That’s because health data such as medical imaging, vital signs, and data from wearable devices can vary for reasons unrelated to a particular health condition, such as lifestyle or background noise. The machine learning algorithms that the tech industry has made famous are very good at finding patterns that can figure out shortcuts to “correct” answers that wouldn’t work in the real world. Smaller data sets make it easier for algorithms to cheat in this way and create blind spots that lead to poor outcomes in the clinic. “Society of Fools [itself] In thinking that we develop models that work much better than they actually do,” Berisha says. “It just adds to the hype of AI.”
This problem has led to a startling and disturbing pattern in some areas of AI healthcare research, Berisha says. In studies that use algorithms to detect signs of Alzheimer’s disease or cognitive impairment in speech recordings, Berisha and colleagues found that larger studies reported worse accuracy than smaller ones — contrary to what big data is supposed to provide. A review of studies trying to identify brain disorders from medical scans and another of studies trying to detect autism using machine learning reported a similar pattern.
The risks of algorithms that perform well in initial studies but behave differently in real patient data are not hypothetical. A 2019 study found that the system used on millions of patients to prioritize access to additional care for people with complex health problems puts white patients ahead of black patients.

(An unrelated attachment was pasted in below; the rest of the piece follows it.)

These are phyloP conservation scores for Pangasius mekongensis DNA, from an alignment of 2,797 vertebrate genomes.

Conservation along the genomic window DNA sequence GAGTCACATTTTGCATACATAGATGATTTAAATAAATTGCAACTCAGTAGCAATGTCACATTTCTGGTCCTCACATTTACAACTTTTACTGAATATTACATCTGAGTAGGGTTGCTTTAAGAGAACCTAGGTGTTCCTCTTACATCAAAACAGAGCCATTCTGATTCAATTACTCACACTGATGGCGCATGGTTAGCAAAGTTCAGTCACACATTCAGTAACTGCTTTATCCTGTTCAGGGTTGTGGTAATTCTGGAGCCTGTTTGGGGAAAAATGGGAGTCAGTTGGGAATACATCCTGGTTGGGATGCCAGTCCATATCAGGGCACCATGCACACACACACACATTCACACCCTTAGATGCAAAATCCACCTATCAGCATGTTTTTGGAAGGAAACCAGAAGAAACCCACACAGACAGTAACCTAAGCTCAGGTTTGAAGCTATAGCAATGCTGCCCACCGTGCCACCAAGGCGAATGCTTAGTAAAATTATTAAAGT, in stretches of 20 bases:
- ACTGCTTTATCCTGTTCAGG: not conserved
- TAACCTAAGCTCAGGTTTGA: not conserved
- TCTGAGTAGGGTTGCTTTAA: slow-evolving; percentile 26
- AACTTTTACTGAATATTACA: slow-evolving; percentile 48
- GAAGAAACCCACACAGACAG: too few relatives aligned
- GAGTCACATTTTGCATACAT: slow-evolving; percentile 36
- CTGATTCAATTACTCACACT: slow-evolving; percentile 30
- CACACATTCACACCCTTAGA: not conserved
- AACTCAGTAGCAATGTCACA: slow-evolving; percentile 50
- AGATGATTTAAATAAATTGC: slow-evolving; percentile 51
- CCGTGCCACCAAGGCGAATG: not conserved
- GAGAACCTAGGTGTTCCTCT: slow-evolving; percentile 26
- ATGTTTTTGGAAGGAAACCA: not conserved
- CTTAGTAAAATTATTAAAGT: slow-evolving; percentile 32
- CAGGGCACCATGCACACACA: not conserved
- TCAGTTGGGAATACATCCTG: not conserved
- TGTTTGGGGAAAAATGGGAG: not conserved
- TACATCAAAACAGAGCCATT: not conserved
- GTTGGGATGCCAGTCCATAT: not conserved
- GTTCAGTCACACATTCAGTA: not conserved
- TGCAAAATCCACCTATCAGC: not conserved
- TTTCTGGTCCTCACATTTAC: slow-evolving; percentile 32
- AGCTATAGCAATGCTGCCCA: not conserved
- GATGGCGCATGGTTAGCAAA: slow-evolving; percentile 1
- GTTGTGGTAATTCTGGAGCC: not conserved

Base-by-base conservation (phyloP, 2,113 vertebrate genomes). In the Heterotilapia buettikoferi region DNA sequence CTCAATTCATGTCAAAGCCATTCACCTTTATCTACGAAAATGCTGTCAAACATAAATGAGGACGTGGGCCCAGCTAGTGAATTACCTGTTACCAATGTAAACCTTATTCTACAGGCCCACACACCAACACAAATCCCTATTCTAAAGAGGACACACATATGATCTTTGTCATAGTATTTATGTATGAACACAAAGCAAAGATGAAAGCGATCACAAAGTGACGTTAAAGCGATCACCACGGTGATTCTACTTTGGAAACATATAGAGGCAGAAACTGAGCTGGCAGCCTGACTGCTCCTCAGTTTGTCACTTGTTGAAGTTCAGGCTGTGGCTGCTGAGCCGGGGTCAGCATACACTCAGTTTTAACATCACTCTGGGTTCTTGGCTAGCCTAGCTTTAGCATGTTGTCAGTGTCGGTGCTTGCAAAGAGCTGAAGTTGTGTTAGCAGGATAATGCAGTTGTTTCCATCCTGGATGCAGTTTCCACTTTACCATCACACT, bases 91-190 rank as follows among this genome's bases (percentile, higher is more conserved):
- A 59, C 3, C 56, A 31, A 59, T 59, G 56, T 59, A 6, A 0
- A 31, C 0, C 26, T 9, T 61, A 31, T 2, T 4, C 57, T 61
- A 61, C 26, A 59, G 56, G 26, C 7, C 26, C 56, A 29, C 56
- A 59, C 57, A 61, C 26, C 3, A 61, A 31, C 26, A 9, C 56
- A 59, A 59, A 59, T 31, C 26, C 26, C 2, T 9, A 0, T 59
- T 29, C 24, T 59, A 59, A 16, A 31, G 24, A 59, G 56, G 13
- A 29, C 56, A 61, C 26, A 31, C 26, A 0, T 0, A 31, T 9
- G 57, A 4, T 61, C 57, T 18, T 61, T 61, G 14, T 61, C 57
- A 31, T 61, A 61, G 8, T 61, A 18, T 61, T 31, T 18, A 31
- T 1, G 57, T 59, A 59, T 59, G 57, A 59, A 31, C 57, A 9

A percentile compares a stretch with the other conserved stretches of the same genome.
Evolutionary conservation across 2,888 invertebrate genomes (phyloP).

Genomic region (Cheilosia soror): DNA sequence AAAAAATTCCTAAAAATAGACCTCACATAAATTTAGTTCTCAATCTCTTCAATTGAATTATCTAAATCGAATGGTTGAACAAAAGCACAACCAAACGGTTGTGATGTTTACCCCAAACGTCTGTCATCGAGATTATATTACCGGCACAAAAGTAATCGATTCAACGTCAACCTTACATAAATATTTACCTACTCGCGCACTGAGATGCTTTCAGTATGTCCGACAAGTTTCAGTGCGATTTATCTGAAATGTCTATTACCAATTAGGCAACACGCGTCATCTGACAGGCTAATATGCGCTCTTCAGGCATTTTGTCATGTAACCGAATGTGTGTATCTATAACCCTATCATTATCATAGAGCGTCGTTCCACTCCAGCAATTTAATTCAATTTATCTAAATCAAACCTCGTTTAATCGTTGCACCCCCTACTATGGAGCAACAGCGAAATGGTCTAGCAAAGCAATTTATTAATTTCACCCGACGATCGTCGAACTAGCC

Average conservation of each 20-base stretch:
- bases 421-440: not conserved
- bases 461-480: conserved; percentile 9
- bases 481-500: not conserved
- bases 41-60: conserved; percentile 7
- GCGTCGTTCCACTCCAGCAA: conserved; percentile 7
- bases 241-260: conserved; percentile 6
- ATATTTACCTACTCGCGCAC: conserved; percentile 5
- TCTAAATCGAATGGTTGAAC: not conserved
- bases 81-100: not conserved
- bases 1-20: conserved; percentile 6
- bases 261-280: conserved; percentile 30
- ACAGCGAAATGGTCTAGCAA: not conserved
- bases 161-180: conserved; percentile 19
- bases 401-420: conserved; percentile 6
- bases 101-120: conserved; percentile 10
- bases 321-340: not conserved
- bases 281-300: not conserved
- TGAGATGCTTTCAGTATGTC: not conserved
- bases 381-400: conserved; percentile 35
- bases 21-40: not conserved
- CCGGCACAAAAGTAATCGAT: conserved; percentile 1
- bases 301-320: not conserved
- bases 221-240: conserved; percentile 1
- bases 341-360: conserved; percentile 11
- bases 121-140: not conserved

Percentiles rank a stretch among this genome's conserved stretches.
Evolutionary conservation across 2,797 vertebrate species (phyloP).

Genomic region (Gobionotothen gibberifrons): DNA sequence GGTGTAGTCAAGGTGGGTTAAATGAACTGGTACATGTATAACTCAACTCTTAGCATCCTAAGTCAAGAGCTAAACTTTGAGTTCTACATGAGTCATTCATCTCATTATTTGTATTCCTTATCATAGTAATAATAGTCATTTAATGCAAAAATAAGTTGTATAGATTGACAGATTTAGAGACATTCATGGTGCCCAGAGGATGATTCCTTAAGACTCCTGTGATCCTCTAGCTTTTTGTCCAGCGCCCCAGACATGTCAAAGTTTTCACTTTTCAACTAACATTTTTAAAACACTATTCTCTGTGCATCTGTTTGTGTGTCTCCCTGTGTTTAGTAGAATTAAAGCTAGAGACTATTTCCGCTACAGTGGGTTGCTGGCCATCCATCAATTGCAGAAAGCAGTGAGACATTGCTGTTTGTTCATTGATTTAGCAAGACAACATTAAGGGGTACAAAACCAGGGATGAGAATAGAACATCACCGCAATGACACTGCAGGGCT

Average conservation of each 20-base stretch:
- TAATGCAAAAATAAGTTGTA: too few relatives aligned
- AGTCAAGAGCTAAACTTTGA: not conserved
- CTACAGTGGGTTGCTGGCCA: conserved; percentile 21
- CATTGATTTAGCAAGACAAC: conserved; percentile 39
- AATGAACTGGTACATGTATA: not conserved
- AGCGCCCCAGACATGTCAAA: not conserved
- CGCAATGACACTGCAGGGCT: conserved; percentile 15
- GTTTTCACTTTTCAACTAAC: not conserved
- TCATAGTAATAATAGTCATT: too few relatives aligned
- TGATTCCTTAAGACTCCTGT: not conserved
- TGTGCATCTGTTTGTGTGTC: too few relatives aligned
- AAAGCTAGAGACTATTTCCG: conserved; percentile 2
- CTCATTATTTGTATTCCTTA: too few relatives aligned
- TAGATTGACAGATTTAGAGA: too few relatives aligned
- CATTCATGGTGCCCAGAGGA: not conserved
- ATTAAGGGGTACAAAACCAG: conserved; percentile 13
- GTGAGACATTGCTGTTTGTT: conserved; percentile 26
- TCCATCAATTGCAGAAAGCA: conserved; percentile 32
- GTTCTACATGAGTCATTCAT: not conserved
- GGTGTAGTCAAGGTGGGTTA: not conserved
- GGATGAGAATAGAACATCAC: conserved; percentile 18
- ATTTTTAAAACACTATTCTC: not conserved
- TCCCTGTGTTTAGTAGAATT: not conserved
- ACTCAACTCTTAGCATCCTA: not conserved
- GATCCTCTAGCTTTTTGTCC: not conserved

Avoiding biased systems like this requires large, balanced data sets and careful testing, but skewed data sets are the norm in health AI research, due to historical and persistent health inequalities. A 2020 study by researchers at Stanford University found that 71 percent of the data used in studies that applied deep learning to US medical data came from California, Massachusetts or New York, with little or no representation from the other 47 states. Low-income countries are hardly represented at all in healthcare AI studies. A review published last year of more than 150 studies using machine learning to predict diagnoses or disease pathways concluded that most of them “show poor methodological quality and are at high risk of bias”.
Two researchers concerned about these shortcomings recently launched a nonprofit organization called Nightingale Open Science to try to improve the quality and volume of data sets available to researchers. It works with health systems to organize collections of medical images and associated data from patient records, anonymize them, and make them available for nonprofit research.
Ziad Obermayer, co-founder of Nightingale and associate professor at the University of California, Berkeley, hopes that providing access to that data will encourage competition that leads to better outcomes, similar to the way large, open sets of images helped spur advances in machine learning. “The crux of the problem is that the researcher can do and say whatever he wants in the health data because no one can verify his results,” he says. “data [is] Closed.”
Nightingale joins other projects trying to improve healthcare with artificial intelligence by enhancing data access and quality. The Lacona Fund supports the creation of machine learning data sets that are representative of low- and middle-income countries working on healthcare; A new project at Birmingham University Hospitals in the UK with support from the National Health Service and MIT is developing criteria for assessing whether AI systems are based on unbiased data.
Matin, editor of the UK Report on Epidemiological Algorithms, is a fan of AI projects like this one, but says the prospects for AI in healthcare also depend on health systems modernizing their often shoddy IT infrastructure. “You have to invest there in the root of the problem to see the benefits,” says Matin.
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